IEI Plastics Plant Fire in Parkersburg, West Virginia
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How the IEI Plastics Plant Fire in Parkersburg might be affecting resident’s health.

IEI Plastics Plant Fire in Parkersburg, West Virginia

The burning of the more-than-400,000 square foot facility has swept the news, even becoming a national story and grabbing the attention of consumer advocate Erin Brockovich. 

IEI Plastics Plant Fire in Parkersburg, West Virginia

     October 24th, a post on Brockovich’s Facebook page stated, “The chemical fire at old Ames plant in Parkersburg, West Virginia will burn for several days… I am collecting tons of information… and it’s not good. Please stay out of the smoke… if you smell it, you are suffering harm. Take care of your children and pets… this will impact you for weeks to come.”

     The fire started on Saturday, October 22 at approximately 12:30 a.m. The following Monday, Governor Jim Justice declared a state of emergency in the county, according to a news release from his office.

     Equally as alarming, according to an article in the Charleston Gazette-Mail, two volunteer fire chiefs in Wood County warned nearly a decade ago that they had “extreme concerns” about the potential for a major fire at one of the local warehouses being used to store large amounts of  plastics and unknown other products from area chemical plants, state records show.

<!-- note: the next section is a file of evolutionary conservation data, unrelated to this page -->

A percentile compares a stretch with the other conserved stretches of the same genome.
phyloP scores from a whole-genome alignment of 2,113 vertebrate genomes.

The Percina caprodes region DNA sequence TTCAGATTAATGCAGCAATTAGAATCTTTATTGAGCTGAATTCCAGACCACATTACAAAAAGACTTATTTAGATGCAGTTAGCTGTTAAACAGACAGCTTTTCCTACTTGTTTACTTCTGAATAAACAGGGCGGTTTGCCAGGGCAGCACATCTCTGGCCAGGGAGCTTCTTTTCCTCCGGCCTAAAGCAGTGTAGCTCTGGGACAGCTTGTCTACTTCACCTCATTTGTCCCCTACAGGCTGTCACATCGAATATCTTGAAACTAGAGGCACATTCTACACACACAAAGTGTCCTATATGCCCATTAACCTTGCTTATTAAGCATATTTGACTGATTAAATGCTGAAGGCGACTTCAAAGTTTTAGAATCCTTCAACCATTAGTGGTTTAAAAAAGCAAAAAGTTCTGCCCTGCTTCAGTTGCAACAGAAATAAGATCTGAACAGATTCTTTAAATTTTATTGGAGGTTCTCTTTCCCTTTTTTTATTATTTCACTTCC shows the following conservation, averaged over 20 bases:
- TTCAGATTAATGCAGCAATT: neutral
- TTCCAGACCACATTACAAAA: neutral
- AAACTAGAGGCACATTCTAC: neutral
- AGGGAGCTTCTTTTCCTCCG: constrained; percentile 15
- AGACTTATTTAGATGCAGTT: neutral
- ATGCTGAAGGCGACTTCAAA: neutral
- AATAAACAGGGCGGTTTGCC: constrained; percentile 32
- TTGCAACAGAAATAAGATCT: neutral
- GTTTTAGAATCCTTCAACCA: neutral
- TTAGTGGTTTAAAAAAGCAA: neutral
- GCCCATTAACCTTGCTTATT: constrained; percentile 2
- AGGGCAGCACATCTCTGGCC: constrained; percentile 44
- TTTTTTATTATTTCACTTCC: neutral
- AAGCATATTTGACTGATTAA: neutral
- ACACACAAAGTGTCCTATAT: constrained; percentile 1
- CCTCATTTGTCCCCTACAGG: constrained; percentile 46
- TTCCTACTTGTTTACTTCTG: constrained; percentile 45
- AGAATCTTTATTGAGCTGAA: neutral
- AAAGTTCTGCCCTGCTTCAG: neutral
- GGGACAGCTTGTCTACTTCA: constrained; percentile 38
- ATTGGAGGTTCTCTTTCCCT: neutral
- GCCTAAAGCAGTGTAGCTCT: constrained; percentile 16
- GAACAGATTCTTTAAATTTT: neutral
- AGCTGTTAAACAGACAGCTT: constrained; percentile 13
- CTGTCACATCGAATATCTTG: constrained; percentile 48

The warehouse might have contained PVC, nylon, carbon black, titanium dioxide, fiberglass, formaldehyde, Teflon and styrene, according to a list from public officials.

     Located in a heavily populated residential area, the chemical smoke, odors, gases and fumes permeated the county. The Wood County Commission strongly advised people to stay indoors to avoid inhaling the smoke, especially people with respiratory issues.  

     Local residents are rightly concerned about potential threats to their health.  Legal fallout from the fire could include public and private nuisance and infliction of IEI Plastics Plant Fire in Parkersburg, West Virginiaemotional distress, physical injury, annoyance and inconvenience, and loss of property value. If exposed, plaintiffs are entitled to fair compensation. 

     Since 1994, Jan Dils, Attorneys at Law has called the Mid-Ohio Valley home. We love being a part of this community. Like many of you, the fire at the former Ames plant impacted our lives. We understand that many of you may have questions about legal options for injuries or losses resulting from this fire. We are happy to answer those questions. Feel free to give us a call. Our number is 304-428-8900.